The court's decision upholds an earlier ruling by the Geneva public prosecutor. Both bodies found that the statue did not meet international requirements for the legal sourcing of antiquities.
Egyptian authorities, who filed a request in 2017 for the statue to be returned to Egypt, claim it was illegally sourced from a site in Giza, home to some of the world's most famous monuments such as the Great Sphinx and the Great Pyramid of Giza, reports Geneva daily Tribune de Genève.
The statue had been held by the Swiss company in a warehouse at the Geneva Free Port, one of the world's largest depots for art and antiquities, since 2013. The Geneva Free Port held more than 1 million of the world's most valuable artworks in 2016, according to the New York Times, including 1,000 works by Picasso.
The Swiss warehousing firm disputes the decision and is looking to appeal the Federal Criminal Court's ruling to hand over all documents relating to the statue to the Egyptian government. Tribune de Genève cited a lawyer for the firm, who said the decision was an effort by Egyptian authorities “to exploit” the situation.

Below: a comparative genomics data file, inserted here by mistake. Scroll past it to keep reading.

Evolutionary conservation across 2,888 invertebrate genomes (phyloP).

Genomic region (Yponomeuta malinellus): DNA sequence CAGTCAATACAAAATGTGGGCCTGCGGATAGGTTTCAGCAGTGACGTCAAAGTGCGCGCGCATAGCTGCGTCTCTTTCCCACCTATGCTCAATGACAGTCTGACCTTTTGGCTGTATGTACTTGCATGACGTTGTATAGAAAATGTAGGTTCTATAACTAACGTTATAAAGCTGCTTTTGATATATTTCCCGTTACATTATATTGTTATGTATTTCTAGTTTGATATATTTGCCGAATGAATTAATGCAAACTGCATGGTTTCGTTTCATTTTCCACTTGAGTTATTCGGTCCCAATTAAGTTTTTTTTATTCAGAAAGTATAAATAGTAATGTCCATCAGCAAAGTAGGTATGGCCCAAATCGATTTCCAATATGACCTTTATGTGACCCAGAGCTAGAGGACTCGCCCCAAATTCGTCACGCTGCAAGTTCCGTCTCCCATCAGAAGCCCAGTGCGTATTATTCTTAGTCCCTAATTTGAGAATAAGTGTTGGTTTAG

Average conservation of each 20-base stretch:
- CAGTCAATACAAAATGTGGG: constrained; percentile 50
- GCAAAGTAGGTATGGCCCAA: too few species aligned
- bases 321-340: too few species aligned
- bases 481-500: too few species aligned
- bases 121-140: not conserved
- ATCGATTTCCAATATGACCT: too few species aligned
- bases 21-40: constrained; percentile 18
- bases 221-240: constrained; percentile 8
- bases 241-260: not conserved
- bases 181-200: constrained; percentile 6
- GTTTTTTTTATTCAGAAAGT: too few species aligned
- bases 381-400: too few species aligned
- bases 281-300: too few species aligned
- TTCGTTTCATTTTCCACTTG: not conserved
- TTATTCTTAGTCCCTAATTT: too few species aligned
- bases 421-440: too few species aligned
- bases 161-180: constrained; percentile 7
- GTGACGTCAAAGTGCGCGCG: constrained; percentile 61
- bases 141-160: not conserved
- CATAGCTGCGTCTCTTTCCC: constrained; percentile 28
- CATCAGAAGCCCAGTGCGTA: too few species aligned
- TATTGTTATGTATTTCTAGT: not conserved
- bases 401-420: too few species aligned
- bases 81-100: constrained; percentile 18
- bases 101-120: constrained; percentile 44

It claims that the fragment of the statue of King Djefedre, a 4th Egyptian dynasty ruler, had been in Switzerland since 1958 and therefore precedes the 1970 UNESCO Convention – officially called the Convention on the Means of Prohibiting and Preventing the Illicit Import, Export and Transfer of Ownership of Cultural Property – which prohibits the sale and distribution of illegal artifacts. The company argued that the statue, which has since been sold and is reportedly now in London, is not from the Giza site.
Geneva has a reputation as a pivot for the illegal trade in objects from antiquity but has reportedly cleaned up its act in the last two years.
“Geneva has always been known as a hub for trafficking in antiquities, but the situation has been getting better for a few years. The legal framework has been strengthened,” Philippe Collombert, professor of Egyptology at the University of Geneva (UNIGE), told Tribune de Genève.
“Some estimates suggest that in 80-90% of sales of antiquities, the goods have illicit origins,” states a 2017 report by the European Commission on the black market trade in antiquities. The same report states that only narcotics and the black market trade in weapons are more lucrative. It estimates that the global racket in illegal antiquities is worth between €2 billion and €5 billion annually.
In 2016, the office of the Swiss attorney general set up a team of two prosecutors to handle cases of trafficking in cultural property. The prosecutors are currently working on some 20 cases, according to the Geneva daily.
“We do not want any illegal goods in our walls,” Alain Decrausaz, general manager of the Geneva Free Port, told the news outlet, citing a spate of new checks and controls since 2016 – which are administered by a neutral regulator. “We must clean up the sector. Everyone is in tune today,” added Decrausaz.